In the decades following the collapse of state socialism at the end of 1980s, disabled people in Central and Eastern Europe endured economic marginalisation, cultural devaluation and political disempowerment. Some of the mechanisms producing these injustices were inherited from state socialism, while others emerged with postsocialist neoliberalisation.
State socialism promised social security guaranteed by the public, and postsocialist neoliberalisation promised independent living underpinned by the market. This book argues that both promises failed as far as disabled people were concerned, drawing on a wide range of scholarly reports and analyses, policy documents, legislation, and historical accounts, as well as on disability studies and social justice theory. Besides differences, the book also illuminates continuities between state socialism and postsocialist capitalism, providing on this basis a more general and historically grounded critique of contemporary neoliberalisation and its impact on individual and collective life.
The book will appeal to anyone interested in disability studies and postsocialism, as well as social policy, social movements and critical theory. It will also be of interest to professionals involved in disability-related service provision, as well as to disability activists and policy makers.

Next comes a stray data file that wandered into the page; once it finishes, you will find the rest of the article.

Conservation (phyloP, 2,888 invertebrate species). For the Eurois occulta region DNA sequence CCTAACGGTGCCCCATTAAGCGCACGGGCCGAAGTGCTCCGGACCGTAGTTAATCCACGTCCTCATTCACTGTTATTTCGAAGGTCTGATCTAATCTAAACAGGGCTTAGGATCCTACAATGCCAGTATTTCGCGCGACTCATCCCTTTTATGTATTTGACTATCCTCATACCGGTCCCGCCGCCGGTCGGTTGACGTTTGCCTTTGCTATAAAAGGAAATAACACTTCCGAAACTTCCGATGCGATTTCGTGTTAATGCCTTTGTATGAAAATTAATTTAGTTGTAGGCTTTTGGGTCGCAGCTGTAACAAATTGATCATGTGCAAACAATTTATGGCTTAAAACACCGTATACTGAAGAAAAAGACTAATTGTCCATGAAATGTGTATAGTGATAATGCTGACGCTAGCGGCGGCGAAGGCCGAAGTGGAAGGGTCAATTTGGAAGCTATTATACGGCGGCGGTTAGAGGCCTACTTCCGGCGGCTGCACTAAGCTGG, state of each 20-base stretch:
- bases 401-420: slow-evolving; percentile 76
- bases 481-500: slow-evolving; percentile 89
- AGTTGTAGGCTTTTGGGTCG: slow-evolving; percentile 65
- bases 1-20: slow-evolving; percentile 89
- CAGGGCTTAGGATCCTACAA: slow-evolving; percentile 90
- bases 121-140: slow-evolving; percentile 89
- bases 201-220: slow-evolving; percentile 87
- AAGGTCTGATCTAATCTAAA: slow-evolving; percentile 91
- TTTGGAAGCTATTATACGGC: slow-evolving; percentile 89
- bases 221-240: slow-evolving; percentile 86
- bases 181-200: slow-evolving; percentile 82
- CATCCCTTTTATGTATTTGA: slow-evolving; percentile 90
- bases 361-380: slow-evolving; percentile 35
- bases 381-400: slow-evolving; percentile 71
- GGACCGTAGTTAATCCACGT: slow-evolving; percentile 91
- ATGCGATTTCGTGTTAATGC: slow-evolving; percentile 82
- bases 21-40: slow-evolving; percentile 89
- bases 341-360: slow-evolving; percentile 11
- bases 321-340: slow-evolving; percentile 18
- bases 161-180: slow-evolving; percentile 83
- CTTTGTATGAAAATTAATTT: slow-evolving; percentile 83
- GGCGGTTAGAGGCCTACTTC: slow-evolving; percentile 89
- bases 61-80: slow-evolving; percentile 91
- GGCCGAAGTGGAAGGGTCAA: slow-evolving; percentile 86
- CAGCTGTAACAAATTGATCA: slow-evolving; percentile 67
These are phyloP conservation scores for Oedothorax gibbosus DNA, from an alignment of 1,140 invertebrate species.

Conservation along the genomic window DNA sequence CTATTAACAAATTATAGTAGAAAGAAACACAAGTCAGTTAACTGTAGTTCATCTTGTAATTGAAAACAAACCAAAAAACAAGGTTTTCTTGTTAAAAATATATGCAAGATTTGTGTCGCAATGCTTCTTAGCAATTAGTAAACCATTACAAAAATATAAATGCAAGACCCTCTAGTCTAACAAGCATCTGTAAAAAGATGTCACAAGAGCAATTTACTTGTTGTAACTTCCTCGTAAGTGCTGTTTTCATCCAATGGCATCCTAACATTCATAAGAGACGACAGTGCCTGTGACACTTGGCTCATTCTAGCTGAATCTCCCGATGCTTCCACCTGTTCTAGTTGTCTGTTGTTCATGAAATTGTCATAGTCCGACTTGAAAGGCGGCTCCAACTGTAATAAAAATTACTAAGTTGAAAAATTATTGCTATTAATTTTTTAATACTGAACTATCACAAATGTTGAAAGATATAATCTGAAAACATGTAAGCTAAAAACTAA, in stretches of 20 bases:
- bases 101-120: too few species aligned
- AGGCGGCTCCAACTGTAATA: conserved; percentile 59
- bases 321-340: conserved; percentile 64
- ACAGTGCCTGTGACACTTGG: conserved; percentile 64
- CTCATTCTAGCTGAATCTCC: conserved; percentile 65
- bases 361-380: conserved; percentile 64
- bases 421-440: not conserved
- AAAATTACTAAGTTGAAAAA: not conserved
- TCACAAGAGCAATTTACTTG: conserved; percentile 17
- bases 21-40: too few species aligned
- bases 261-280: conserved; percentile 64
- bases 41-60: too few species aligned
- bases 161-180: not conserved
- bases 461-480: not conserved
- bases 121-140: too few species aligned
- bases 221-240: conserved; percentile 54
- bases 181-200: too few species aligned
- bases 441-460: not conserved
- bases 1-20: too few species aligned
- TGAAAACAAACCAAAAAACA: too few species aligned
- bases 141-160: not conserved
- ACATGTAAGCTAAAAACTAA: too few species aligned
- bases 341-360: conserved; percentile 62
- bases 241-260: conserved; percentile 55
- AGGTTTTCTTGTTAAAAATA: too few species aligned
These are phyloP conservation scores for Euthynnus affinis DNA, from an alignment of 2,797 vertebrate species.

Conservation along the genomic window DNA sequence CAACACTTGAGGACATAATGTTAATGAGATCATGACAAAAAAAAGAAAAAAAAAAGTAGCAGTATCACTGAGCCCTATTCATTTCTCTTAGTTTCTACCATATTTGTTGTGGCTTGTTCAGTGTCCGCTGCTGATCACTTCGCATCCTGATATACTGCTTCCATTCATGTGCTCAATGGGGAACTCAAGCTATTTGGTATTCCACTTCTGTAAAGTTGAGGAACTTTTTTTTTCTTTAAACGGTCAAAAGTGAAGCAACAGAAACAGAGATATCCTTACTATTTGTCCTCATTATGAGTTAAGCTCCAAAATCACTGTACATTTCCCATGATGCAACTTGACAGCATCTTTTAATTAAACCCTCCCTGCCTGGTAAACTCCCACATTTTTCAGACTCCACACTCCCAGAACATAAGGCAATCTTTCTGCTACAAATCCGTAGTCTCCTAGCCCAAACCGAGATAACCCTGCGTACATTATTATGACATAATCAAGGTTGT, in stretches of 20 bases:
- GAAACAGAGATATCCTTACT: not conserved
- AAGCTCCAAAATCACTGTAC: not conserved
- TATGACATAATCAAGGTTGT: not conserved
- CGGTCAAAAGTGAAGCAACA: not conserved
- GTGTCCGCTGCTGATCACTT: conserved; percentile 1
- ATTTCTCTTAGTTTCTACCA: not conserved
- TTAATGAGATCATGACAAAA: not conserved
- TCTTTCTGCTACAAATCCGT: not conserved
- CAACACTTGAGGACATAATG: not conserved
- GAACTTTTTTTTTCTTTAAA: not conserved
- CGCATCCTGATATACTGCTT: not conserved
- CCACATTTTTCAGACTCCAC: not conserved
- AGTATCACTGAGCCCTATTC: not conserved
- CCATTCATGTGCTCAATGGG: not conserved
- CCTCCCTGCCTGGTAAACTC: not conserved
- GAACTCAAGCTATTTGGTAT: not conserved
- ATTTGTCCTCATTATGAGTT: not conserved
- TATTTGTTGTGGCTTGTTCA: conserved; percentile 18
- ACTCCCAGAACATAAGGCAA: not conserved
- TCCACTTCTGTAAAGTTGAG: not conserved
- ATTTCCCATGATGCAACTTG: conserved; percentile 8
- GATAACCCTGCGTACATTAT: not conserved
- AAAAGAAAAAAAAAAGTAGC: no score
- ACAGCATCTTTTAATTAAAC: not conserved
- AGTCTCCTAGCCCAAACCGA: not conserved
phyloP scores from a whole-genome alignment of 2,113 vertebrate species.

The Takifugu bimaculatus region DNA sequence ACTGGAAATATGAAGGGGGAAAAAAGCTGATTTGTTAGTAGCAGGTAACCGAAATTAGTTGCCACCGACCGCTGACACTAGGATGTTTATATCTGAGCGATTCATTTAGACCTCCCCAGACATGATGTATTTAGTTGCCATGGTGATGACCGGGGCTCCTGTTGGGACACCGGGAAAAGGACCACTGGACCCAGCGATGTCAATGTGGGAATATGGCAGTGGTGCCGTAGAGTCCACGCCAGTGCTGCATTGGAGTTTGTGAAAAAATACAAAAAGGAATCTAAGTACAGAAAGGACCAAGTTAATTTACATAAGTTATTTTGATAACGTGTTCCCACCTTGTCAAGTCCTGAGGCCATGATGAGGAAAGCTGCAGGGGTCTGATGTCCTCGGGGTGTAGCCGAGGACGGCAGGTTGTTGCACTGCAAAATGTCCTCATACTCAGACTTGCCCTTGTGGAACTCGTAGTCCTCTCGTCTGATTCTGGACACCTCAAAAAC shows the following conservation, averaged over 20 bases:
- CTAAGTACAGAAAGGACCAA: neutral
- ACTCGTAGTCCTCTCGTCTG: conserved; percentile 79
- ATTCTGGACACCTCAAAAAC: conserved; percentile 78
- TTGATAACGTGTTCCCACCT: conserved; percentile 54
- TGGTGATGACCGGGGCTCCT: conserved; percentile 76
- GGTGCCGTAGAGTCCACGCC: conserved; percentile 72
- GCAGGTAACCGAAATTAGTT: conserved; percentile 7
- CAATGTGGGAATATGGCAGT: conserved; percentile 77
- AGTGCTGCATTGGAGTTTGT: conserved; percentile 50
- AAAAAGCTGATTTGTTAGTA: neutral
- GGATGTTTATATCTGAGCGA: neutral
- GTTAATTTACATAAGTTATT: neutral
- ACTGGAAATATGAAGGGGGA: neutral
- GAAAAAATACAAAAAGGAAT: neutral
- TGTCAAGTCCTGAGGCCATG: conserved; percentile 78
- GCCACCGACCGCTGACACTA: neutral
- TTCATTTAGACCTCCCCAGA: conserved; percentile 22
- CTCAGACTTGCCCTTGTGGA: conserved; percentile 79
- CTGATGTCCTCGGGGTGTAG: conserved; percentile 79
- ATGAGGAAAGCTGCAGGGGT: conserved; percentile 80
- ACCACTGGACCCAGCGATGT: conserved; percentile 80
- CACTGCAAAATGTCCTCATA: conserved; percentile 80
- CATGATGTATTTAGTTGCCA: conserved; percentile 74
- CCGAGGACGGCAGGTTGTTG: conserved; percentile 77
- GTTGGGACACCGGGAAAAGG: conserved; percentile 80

Introduction. Key Terms
Chapter 1. Disability and Maldistribution
1.1State socialist legacy
Retrenchment of public support
Chapter 2. Disability and Misrecognition
2.1 State socialist legacy
2.2 Postsocialist neoliberalisation
Stigmatisation of public assistance
Overvaluation of self-sufficiency and responsibilisation
Chapter 3. Disability and Misrepresentation
3.1 State socialist legacy
3.2 Postsocialist neoliberalisation
Depoliticisation through service provision
Conclusion. Postsocialist Disability Matrix
4.1 The question of agency
Advocacy for the right to work
Advocacy for user-led personal assistance
4.2 Concluding remarks
Disability studies has made great strides in exploring power and the body. This series extends the interdisciplinary dialogue between disability studies and other fields by asking how disability studies can influence a particular field. It will show how a deep engagement with disability studies changes our understanding of the following fields: sociology, literary studies, gender studies, bioethics, social work, law, education, or history. This ground-breaking series identifies both the practical and theoretical implications of such an interdisciplinary dialogue and challenges people in disability studies as well as other disciplinary fields to critically reflect on their professional praxis in terms of theory, practice, and methods.
Series editor: Mark Sherry, The University of Toledo, USA